Everyone has them. And we all relish others’ secrets. Yet we keep our own hidden away, stuffed down deep like a mess of dirty socks at the bottom of a laundry basket.
Secrets lead to lies. And lies lead to secrets. Like skeletons in the closet.
My mother’s family hid a skeleton in the closet for decades. Everyone who knew the truth has died, and there’s only conjecture to fall back on.
It’s easy to imagine how it all began:
A beautiful and penniless young woman locked in a hasty marriage works as a bookkeeper in a jewelry story. She’s a dreamer, with blue eyes the color of moonstones that shine in certain light, always yearning for a future that will never materialize. One day, a tall married man with piercing blue eyes sticks his head into her office, drawn by the smell of violets, looking for the owner, Mr. B__, a Russian Jew who escaped the pogroms in the nick of time. She tells him that Mr. B__ is at the nursing home on Crescent Drive, visiting his aged mother, the old lady who accused of her of seducing Mr. B__, as if she ever would want to do such a thing! The tall man and the young woman banter for a few minutes. He hides his left hand with the wedding ring, twists it off slowly, and drops it casually into the left hip pocket of his white linen trousers. There’s no tan line, for he’s a rare breed, a lawyer who doesn’t play golf. And in California, that’s singular indeed. Soon, the young woman – let’s call her Mary – spends her Tuesday and Thursday lunch hours in a bed in El Cajon, just a few miles from where Mr. B__, on the other hand, eats a Reuben sandwich at his desk every day. He wonders at the glow and heat he senses rising from Mary’s skin, as the pendulum clock in the hallway strikes noon on Tuesdays and Thursdays, as she almost runs out the double glass doors into the sunshine.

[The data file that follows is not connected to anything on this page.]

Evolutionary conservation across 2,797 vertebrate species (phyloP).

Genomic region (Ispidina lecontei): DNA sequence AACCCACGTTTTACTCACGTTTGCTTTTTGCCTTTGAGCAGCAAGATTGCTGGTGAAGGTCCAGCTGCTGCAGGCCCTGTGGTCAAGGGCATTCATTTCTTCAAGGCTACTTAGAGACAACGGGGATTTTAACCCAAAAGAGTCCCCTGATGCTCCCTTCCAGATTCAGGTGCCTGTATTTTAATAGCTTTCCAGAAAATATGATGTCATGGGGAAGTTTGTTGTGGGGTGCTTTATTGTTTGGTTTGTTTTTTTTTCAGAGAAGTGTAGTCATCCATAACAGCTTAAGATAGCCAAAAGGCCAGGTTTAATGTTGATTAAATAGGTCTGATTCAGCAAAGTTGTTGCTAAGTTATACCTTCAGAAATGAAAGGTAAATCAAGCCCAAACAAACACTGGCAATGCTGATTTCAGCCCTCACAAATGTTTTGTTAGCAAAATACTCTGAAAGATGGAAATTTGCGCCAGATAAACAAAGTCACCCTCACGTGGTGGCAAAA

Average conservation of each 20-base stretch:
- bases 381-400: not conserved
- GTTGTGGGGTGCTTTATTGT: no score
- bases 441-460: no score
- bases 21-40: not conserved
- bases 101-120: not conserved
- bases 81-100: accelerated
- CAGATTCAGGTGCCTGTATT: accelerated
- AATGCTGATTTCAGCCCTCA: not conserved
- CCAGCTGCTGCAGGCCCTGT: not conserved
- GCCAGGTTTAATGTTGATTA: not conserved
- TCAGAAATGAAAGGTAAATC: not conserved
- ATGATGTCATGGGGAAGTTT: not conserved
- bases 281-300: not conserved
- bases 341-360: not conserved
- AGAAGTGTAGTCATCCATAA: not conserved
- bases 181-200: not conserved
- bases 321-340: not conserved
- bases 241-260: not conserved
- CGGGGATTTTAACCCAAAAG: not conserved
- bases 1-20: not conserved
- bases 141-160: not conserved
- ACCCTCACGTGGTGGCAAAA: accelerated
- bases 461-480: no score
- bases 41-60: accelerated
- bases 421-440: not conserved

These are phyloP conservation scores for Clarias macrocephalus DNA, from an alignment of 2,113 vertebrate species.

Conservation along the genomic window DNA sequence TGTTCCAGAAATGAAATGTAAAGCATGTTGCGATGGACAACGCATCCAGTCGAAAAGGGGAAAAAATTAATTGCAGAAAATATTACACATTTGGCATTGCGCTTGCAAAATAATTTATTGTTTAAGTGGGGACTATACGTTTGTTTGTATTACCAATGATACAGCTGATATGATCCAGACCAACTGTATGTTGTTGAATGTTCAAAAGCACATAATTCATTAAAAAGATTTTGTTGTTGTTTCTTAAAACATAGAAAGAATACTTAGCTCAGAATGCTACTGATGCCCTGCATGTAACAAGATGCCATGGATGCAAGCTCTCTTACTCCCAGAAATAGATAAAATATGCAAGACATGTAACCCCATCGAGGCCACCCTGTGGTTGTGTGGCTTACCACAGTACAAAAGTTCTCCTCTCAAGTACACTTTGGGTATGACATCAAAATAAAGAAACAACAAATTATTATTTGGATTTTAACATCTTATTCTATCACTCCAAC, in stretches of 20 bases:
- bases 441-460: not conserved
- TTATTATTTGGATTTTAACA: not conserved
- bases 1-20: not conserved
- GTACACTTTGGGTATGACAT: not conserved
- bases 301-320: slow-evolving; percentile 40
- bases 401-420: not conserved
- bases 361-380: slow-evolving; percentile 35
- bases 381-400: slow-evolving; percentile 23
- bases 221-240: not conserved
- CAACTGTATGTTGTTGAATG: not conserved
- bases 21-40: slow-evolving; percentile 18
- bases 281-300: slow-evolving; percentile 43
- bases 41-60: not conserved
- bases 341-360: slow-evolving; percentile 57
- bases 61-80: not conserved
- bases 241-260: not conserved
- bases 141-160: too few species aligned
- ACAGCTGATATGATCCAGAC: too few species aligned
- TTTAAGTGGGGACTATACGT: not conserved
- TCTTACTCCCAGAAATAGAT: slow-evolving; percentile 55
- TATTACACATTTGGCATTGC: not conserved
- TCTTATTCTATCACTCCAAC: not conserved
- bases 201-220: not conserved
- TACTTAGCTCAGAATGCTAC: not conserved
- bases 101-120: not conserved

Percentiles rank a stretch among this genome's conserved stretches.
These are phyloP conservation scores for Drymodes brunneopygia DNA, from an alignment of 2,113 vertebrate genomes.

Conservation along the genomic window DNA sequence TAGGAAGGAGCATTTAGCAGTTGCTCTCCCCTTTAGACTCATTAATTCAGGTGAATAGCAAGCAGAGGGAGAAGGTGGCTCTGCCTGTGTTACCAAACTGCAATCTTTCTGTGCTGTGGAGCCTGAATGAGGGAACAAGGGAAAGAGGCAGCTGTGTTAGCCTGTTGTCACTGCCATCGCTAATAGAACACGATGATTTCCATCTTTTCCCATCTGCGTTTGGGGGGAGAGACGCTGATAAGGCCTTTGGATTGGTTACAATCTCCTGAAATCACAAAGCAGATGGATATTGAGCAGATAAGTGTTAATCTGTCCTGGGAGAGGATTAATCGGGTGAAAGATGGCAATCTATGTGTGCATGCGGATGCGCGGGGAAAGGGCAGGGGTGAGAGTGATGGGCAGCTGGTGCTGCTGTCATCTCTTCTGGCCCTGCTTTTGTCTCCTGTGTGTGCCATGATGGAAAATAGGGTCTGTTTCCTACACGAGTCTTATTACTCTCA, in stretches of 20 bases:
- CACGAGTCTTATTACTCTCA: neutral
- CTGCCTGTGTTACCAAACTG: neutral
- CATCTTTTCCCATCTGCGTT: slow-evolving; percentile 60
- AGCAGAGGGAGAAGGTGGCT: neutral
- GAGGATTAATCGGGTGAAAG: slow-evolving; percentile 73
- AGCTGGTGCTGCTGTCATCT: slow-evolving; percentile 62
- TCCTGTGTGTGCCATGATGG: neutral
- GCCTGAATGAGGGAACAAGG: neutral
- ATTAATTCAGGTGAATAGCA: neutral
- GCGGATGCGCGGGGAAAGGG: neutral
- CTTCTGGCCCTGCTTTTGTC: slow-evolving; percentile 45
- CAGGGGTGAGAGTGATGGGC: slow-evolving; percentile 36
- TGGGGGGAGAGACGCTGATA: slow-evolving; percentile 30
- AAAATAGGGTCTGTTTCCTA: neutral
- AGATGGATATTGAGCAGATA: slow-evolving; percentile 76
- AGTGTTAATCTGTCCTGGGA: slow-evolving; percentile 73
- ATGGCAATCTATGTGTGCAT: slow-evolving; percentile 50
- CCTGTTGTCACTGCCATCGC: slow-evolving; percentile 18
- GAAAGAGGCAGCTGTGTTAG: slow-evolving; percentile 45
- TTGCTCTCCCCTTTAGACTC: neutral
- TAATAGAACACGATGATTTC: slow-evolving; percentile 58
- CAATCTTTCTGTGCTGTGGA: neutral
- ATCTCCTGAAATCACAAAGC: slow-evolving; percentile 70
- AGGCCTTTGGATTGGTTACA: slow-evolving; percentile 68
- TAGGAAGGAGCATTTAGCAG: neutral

A few years pass like this. Mary’s daughter arrives in the world with piercing blue eyes, even though Mary’s husband’s eyes resemble the moist brown eyes of a soulful deer. Then a son follows, three years afterwards. He, too, sees the world through eyes of blue.
One day, Mary misses a Tuesday meeting. When Mr. B__, a bit subdued, returns to his office, his secretary hands him a note, the scent of violets wafting from the white linen writing paper folded into quarters. In the fine handwriting she learned from the Catholic nuns at Nazareth School, Mary wrote:
We cannot meet again. Charlie, my husband, knows. He’s putting the baby into the orphanage at Nazareth.
I will always love you.
That’s how it could have happened.
In the 1930 census, the record lists a one-year-old male child living in Mary’s household, along with my three-year-old mother. But there’s no record of him after that, no death certificate, nothing.
Secrets go the grave, leaving the living with skeletons in the closet.